commentary
March 18, 2005

 

Blame it on Paris
by Rhiannon Ross

Seems the election wasn't decided by cultural values, after all. The New Yorker reported that top election pollsters determined that many voters instead made their presidential choice based upon three ominous numbers: 911.

While I've no reason to doubt the pollsters, I can't seem to erase the buzz term "cultural values" from my mind. Nor do I want to. Especially as our government prepares to slash one social program after another and is ready to cut food programs for the poor to save farm subsidies, some of which go to rich New Yorkers who've never even been on a farm.

Following the election, I landed a part-time job researching and summarizing daily news and entertainment for the networks. Under usual circumstances, this would be a great job for a news junkie like me. But it also meant I would have to cover George Bush, ad nauseum, for "four more years," which for approximately one-half of those who voted, sounds more like an extended prison sentence than a reason for celebration.

But I also cover entertainment "news." This is true nausea. I can honestly say that before the election, I didn't know who the hell Paris Hilton was. Nothing against Paris, per se, but it's like covering the life of a human Barbie Doll. One entertainment episode followed her as she walked up and down a New York sidewalk and shopped. Another featured the gifts her Chihuahua received for Christmas.

Even the First Lady appears on the entertainment programs, discussing "important" topics such as her fashion designers of choice and daughter Jenna's love life. Laura's jet-setter twins receive almost as much coverage as Ashley and Mary Kate Olsen.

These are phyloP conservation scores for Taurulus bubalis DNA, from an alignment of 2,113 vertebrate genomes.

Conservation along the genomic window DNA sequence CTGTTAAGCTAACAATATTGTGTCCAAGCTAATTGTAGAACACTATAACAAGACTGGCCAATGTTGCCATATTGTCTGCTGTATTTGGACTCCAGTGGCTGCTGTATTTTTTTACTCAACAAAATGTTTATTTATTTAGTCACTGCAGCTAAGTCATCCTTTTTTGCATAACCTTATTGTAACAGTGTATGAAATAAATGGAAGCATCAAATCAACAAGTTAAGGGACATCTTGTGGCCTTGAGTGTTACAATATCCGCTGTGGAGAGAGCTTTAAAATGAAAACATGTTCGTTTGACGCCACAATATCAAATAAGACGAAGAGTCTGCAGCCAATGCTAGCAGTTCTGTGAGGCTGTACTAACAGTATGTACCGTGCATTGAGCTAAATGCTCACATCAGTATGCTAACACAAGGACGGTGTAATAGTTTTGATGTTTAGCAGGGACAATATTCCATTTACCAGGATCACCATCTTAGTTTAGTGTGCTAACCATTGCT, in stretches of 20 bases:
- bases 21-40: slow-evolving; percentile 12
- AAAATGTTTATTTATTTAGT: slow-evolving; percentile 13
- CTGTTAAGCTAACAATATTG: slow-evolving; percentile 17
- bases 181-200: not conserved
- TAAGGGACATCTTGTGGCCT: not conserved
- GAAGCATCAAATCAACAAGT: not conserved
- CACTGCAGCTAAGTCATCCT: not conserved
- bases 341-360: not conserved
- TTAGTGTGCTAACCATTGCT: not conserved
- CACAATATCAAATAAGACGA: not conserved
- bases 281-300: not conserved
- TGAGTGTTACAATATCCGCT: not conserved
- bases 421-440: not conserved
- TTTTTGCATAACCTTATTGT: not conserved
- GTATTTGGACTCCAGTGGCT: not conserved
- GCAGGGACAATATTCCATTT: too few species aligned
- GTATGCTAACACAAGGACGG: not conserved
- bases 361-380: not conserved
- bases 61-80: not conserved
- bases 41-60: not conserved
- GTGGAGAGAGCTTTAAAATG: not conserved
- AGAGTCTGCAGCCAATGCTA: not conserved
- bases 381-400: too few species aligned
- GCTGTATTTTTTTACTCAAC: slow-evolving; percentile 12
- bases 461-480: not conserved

I could be mistaken but I don't ever recall seeing Hillary Clinton on Insider or Entertainment Tonight while Bill was in office.

But what I find disconcerting is that there may be "average" Americans who seriously follow these shows of conspicuous consumption and empty lives. And that some of these viewers — while they may not have decided the presidential election — voted against the cultural values depicted by Hollywood in these programs.

Americans have often based their perceptions on TV…on Ozzie and Harriet, Ward and June Cleaver and Dick and Laura Petrie. These '50s and '60s sitcom characters gave us idealized marriages and separate twin beds.

Only later did we find out there usually was more going on behind the scenes and between the sheets.

When we watched The Brady Bunch in the '70s, little did we know that actor Florence Henderson a k a "Mrs. Brady," was trying to bed actor Barry Williams, who played her teen stepson "Greg." This sounds more like a premise for one of today's reality shows.

But even the reality shows are reportedly scripted and as far from most people's reality as one can possibly get.

How many people really believe they can find a soul mate on live television in a mere matter of weeks? And how many dwarves do you know who dump a Playboy Bunny wife to dine off the body of a nymph on television? Of course, the latter episode is from the Surreal Life so at least it's appropriatelynamed.

We are a society addicted to television and this medium shapes, in part, our life perceptions. But it's unfortunate that it also may have determined for some voters whom they elected, or didn't elect, for president.

Rhiannon Ross lives in Kansas. She can be contacted at Rhiannross@aol.com or publisher_editeKC@kcactive.com.

 

 

 

 

 

 

 

 

 

 

 

 

 

 

 

 

 

 

 

 

 

 

 

 

 

 

 

 


              
              
                 

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